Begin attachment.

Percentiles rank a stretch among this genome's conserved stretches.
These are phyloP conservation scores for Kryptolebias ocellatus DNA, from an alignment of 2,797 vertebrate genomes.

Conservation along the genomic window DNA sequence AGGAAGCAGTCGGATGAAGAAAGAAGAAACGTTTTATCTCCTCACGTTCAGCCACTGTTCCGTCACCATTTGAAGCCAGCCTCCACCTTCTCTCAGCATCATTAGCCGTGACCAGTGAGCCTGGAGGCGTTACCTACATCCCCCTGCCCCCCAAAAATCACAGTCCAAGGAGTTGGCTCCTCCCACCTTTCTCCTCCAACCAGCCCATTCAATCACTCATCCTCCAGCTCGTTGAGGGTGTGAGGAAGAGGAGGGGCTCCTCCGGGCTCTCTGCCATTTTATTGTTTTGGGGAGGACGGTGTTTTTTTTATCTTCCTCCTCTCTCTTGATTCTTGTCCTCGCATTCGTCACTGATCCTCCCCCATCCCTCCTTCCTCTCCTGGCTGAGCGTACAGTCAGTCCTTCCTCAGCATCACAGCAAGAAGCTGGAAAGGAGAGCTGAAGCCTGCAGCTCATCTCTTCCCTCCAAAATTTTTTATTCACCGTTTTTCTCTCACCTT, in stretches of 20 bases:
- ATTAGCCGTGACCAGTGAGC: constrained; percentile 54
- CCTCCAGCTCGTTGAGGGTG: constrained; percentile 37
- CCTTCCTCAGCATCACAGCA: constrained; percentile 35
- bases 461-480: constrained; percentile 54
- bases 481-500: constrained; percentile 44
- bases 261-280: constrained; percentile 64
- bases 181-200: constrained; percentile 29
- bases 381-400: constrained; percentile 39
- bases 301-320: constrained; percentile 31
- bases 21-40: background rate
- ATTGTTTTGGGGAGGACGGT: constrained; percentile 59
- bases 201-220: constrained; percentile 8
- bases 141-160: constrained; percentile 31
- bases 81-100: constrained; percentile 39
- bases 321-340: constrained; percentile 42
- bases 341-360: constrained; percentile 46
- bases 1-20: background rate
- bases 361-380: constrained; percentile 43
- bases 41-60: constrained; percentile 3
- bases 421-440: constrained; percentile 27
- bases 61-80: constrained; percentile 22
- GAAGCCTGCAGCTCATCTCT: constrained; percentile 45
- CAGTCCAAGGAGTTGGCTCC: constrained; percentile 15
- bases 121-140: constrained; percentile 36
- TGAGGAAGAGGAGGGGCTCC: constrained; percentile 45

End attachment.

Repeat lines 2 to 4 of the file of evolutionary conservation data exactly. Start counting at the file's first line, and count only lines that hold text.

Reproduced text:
These are phyloP conservation scores for Kryptolebias ocellatus DNA, from an alignment of 2,797 vertebrate genomes.

Conservation along the genomic window DNA sequence AGGAAGCAGTCGGATGAAGAAAGAAGAAACGTTTTATCTCCTCACGTTCAGCCACTGTTCCGTCACCATTTGAAGCCAGCCTCCACCTTCTCTCAGCATCATTAGCCGTGACCAGTGAGCCTGGAGGCGTTACCTACATCCCCCTGCCCCCCAAAAATCACAGTCCAAGGAGTTGGCTCCTCCCACCTTTCTCCTCCAACCAGCCCATTCAATCACTCATCCTCCAGCTCGTTGAGGGTGTGAGGAAGAGGAGGGGCTCCTCCGGGCTCTCTGCCATTTTATTGTTTTGGGGAGGACGGTGTTTTTTTTATCTTCCTCCTCTCTCTTGATTCTTGTCCTCGCATTCGTCACTGATCCTCCCCCATCCCTCCTTCCTCTCCTGGCTGAGCGTACAGTCAGTCCTTCCTCAGCATCACAGCAAGAAGCTGGAAAGGAGAGCTGAAGCCTGCAGCTCATCTCTTCCCTCCAAAATTTTTTATTCACCGTTTTTCTCTCACCTT, in stretches of 20 bases:
- ATTAGCCGTGACCAGTGAGC: constrained; percentile 54